Red Brick Parsonage is operated by a confessional Lutheran pastor serving in the South of the U.S.A.

That’s all I got for attribution.  I happened upon this site when I was looking up and studying Luther’s approach to hymnody and how his translations are used and maybe abused.  The Pastor wrote that a translation of one of Luther’s Pentecost Hymns, “Come Holy Ghost, God and Lord” has some issues. He writes “the translation that personally bothers me the most is the rendering of Luther’s, “rechtem Glauben” (“correct faith”), as, “living faith.” Certainly we want a living faith (as St. James makes clear), but perhaps now more than ever we need to emphasis that there is also a correct believing and an incorrect believing, and it is only correct believing (that is, believing in the truth) that can and will be living faith in the truest form. That this is the proper way to understand Luther’s phrase is probably best proved by the German compound noun which combines precisely these two words, Rechtgläubigkeit, which we would translate as orthodoxy, but many of us don’t know what orthodoxy means either – teaching and believing the right way (which implies there is a wrong way – contrary to the popular American expression, “You just gotta have faith…”).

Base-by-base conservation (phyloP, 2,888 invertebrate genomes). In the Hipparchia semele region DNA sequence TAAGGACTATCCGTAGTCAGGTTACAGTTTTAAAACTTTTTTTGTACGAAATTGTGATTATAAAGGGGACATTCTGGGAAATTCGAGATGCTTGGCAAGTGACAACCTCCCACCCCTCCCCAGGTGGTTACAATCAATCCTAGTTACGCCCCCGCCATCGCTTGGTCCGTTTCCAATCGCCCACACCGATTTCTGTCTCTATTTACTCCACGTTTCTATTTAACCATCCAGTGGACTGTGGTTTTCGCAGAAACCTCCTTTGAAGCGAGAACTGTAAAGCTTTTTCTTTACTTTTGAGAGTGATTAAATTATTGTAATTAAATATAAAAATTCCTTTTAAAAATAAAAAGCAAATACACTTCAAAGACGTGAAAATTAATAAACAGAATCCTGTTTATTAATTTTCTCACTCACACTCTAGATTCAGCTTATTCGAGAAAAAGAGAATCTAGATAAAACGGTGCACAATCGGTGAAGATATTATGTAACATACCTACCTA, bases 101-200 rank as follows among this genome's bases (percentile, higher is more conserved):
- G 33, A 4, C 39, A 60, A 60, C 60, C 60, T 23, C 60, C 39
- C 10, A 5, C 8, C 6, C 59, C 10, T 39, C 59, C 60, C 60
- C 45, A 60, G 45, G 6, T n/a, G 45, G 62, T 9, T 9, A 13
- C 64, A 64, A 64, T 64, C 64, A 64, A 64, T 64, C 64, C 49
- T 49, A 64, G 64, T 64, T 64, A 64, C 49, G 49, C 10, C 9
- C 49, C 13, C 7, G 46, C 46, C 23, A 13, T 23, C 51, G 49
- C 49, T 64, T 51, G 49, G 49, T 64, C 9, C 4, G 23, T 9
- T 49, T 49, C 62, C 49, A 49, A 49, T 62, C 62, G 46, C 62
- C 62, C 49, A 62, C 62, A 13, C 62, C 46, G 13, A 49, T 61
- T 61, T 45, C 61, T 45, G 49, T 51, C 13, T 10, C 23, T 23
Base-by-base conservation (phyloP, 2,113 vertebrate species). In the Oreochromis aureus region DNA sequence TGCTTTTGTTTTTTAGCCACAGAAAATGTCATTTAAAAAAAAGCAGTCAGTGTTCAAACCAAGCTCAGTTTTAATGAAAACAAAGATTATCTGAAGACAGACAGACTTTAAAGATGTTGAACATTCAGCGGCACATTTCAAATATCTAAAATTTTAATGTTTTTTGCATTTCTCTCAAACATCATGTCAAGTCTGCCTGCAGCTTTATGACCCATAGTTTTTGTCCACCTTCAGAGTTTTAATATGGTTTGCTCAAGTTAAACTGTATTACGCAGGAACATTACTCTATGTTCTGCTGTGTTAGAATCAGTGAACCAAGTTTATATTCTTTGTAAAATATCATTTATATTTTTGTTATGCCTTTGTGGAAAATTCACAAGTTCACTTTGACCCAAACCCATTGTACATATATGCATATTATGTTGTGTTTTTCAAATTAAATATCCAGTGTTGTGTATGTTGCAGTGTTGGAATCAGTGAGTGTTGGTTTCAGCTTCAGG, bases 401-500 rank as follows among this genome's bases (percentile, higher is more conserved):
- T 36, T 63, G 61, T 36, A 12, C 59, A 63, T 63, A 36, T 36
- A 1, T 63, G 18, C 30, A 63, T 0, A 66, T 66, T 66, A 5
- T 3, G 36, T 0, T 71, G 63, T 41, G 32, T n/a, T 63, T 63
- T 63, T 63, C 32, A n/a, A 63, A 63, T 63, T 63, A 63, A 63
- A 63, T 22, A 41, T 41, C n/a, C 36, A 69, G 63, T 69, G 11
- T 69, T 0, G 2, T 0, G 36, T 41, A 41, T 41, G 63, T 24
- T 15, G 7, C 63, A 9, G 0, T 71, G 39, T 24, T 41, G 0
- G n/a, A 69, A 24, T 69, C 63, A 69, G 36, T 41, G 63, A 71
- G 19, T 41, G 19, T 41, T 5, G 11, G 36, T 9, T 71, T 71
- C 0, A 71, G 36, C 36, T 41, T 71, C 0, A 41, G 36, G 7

I love this little sentence.  You can have a living faith and a lively faith and you can be dead wrong.  Help us to know our God aright is the petition that we ask the Holy Ghost.  Give us an orthodox faith.  This is the biggest problem we see in mission work.  Folks are being evangelized precisely because they have an incorrect faith and the job of a missionary is to prach the “right faith” orthodox Lutheran doctrine.  Why that should be an issue is beyond me.  There are folks out there that just want to “talk to them about Jesus”.  That is fine for witnessing Christians at a barbecue, but it seems to me that a missionary in a foreign field has to say a bit more.

Thank to the redbrickparsonage and the unknown Pastor who authors it for this insight.